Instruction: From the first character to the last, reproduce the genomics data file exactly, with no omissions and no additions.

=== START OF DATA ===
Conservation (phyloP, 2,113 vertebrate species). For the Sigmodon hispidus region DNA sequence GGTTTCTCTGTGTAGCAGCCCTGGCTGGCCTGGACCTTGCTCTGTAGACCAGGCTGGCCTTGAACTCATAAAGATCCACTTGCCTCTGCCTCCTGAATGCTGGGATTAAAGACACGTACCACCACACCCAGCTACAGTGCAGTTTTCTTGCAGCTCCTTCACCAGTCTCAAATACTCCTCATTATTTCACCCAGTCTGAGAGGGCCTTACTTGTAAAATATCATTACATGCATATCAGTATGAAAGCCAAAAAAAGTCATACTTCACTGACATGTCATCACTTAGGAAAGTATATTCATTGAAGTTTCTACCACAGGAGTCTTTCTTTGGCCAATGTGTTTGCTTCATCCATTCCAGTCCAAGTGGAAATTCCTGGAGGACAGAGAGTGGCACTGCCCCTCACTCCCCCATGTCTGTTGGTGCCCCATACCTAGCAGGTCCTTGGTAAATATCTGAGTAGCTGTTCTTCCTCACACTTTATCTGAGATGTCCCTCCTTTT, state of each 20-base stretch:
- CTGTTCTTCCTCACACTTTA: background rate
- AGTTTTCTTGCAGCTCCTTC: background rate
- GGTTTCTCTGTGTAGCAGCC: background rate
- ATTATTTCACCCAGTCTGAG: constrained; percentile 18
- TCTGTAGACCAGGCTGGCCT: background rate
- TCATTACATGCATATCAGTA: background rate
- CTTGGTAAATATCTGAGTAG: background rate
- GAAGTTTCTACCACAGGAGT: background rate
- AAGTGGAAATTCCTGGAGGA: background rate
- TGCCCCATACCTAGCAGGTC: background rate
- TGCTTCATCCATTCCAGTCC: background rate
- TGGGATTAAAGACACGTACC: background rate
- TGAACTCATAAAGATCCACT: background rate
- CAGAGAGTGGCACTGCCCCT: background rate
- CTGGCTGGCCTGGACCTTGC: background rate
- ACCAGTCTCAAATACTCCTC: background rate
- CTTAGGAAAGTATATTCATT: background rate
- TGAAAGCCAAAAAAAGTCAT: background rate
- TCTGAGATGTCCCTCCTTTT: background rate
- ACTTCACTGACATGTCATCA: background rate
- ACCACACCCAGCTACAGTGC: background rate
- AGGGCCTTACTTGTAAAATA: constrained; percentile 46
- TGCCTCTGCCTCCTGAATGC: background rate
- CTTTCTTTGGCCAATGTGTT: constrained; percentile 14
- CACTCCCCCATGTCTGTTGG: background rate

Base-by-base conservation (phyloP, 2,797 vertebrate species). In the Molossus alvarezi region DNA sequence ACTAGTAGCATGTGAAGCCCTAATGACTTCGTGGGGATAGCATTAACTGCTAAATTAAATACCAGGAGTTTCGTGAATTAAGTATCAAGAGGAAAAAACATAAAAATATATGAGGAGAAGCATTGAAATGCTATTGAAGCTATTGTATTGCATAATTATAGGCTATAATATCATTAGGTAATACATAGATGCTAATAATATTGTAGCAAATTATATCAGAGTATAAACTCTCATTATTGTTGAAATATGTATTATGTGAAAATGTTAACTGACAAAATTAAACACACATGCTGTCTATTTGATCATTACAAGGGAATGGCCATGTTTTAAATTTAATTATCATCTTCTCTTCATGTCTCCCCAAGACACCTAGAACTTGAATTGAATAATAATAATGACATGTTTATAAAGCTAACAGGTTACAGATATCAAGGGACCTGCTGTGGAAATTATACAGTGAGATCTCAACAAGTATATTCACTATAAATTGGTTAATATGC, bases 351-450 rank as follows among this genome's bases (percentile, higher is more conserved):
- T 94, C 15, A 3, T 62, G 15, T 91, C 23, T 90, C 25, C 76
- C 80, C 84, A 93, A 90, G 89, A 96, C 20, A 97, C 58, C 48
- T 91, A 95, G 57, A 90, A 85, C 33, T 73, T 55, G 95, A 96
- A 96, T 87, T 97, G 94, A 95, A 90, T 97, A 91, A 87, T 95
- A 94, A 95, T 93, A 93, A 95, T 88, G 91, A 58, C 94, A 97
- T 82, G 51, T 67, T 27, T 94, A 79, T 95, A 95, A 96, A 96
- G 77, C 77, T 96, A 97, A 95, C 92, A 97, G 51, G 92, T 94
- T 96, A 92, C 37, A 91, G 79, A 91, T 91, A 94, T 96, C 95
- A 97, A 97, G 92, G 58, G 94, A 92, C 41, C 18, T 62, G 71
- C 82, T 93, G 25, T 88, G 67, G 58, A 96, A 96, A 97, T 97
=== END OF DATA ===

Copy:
Conservation (phyloP, 2,113 vertebrate species). For the Sigmodon hispidus region DNA sequence GGTTTCTCTGTGTAGCAGCCCTGGCTGGCCTGGACCTTGCTCTGTAGACCAGGCTGGCCTTGAACTCATAAAGATCCACTTGCCTCTGCCTCCTGAATGCTGGGATTAAAGACACGTACCACCACACCCAGCTACAGTGCAGTTTTCTTGCAGCTCCTTCACCAGTCTCAAATACTCCTCATTATTTCACCCAGTCTGAGAGGGCCTTACTTGTAAAATATCATTACATGCATATCAGTATGAAAGCCAAAAAAAGTCATACTTCACTGACATGTCATCACTTAGGAAAGTATATTCATTGAAGTTTCTACCACAGGAGTCTTTCTTTGGCCAATGTGTTTGCTTCATCCATTCCAGTCCAAGTGGAAATTCCTGGAGGACAGAGAGTGGCACTGCCCCTCACTCCCCCATGTCTGTTGGTGCCCCATACCTAGCAGGTCCTTGGTAAATATCTGAGTAGCTGTTCTTCCTCACACTTTATCTGAGATGTCCCTCCTTTT, state of each 20-base stretch:
- CTGTTCTTCCTCACACTTTA: background rate
- AGTTTTCTTGCAGCTCCTTC: background rate
- GGTTTCTCTGTGTAGCAGCC: background rate
- ATTATTTCACCCAGTCTGAG: constrained; percentile 18
- TCTGTAGACCAGGCTGGCCT: background rate
- TCATTACATGCATATCAGTA: background rate
- CTTGGTAAATATCTGAGTAG: background rate
- GAAGTTTCTACCACAGGAGT: background rate
- AAGTGGAAATTCCTGGAGGA: background rate
- TGCCCCATACCTAGCAGGTC: background rate
- TGCTTCATCCATTCCAGTCC: background rate
- TGGGATTAAAGACACGTACC: background rate
- TGAACTCATAAAGATCCACT: background rate
- CAGAGAGTGGCACTGCCCCT: background rate
- CTGGCTGGCCTGGACCTTGC: background rate
- ACCAGTCTCAAATACTCCTC: background rate
- CTTAGGAAAGTATATTCATT: background rate
- TGAAAGCCAAAAAAAGTCAT: background rate
- TCTGAGATGTCCCTCCTTTT: background rate
- ACTTCACTGACATGTCATCA: background rate
- ACCACACCCAGCTACAGTGC: background rate
- AGGGCCTTACTTGTAAAATA: constrained; percentile 46
- TGCCTCTGCCTCCTGAATGC: background rate
- CTTTCTTTGGCCAATGTGTT: constrained; percentile 14
- CACTCCCCCATGTCTGTTGG: background rate

Base-by-base conservation (phyloP, 2,797 vertebrate species). In the Molossus alvarezi region DNA sequence ACTAGTAGCATGTGAAGCCCTAATGACTTCGTGGGGATAGCATTAACTGCTAAATTAAATACCAGGAGTTTCGTGAATTAAGTATCAAGAGGAAAAAACATAAAAATATATGAGGAGAAGCATTGAAATGCTATTGAAGCTATTGTATTGCATAATTATAGGCTATAATATCATTAGGTAATACATAGATGCTAATAATATTGTAGCAAATTATATCAGAGTATAAACTCTCATTATTGTTGAAATATGTATTATGTGAAAATGTTAACTGACAAAATTAAACACACATGCTGTCTATTTGATCATTACAAGGGAATGGCCATGTTTTAAATTTAATTATCATCTTCTCTTCATGTCTCCCCAAGACACCTAGAACTTGAATTGAATAATAATAATGACATGTTTATAAAGCTAACAGGTTACAGATATCAAGGGACCTGCTGTGGAAATTATACAGTGAGATCTCAACAAGTATATTCACTATAAATTGGTTAATATGC, bases 351-450 rank as follows among this genome's bases (percentile, higher is more conserved):
- T 94, C 15, A 3, T 62, G 15, T 91, C 23, T 90, C 25, C 76
- C 80, C 84, A 93, A 90, G 89, A 96, C 20, A 97, C 58, C 48
- T 91, A 95, G 57, A 90, A 85, C 33, T 73, T 55, G 95, A 96
- A 96, T 87, T 97, G 94, A 95, A 90, T 97, A 91, A 87, T 95
- A 94, A 95, T 93, A 93, A 95, T 88, G 91, A 58, C 94, A 97
- T 82, G 51, T 67, T 27, T 94, A 79, T 95, A 95, A 96, A 96
- G 77, C 77, T 96, A 97, A 95, C 92, A 97, G 51, G 92, T 94
- T 96, A 92, C 37, A 91, G 79, A 91, T 91, A 94, T 96, C 95
- A 97, A 97, G 92, G 58, G 94, A 92, C 41, C 18, T 62, G 71
- C 82, T 93, G 25, T 88, G 67, G 58, A 96, A 96, A 97, T 97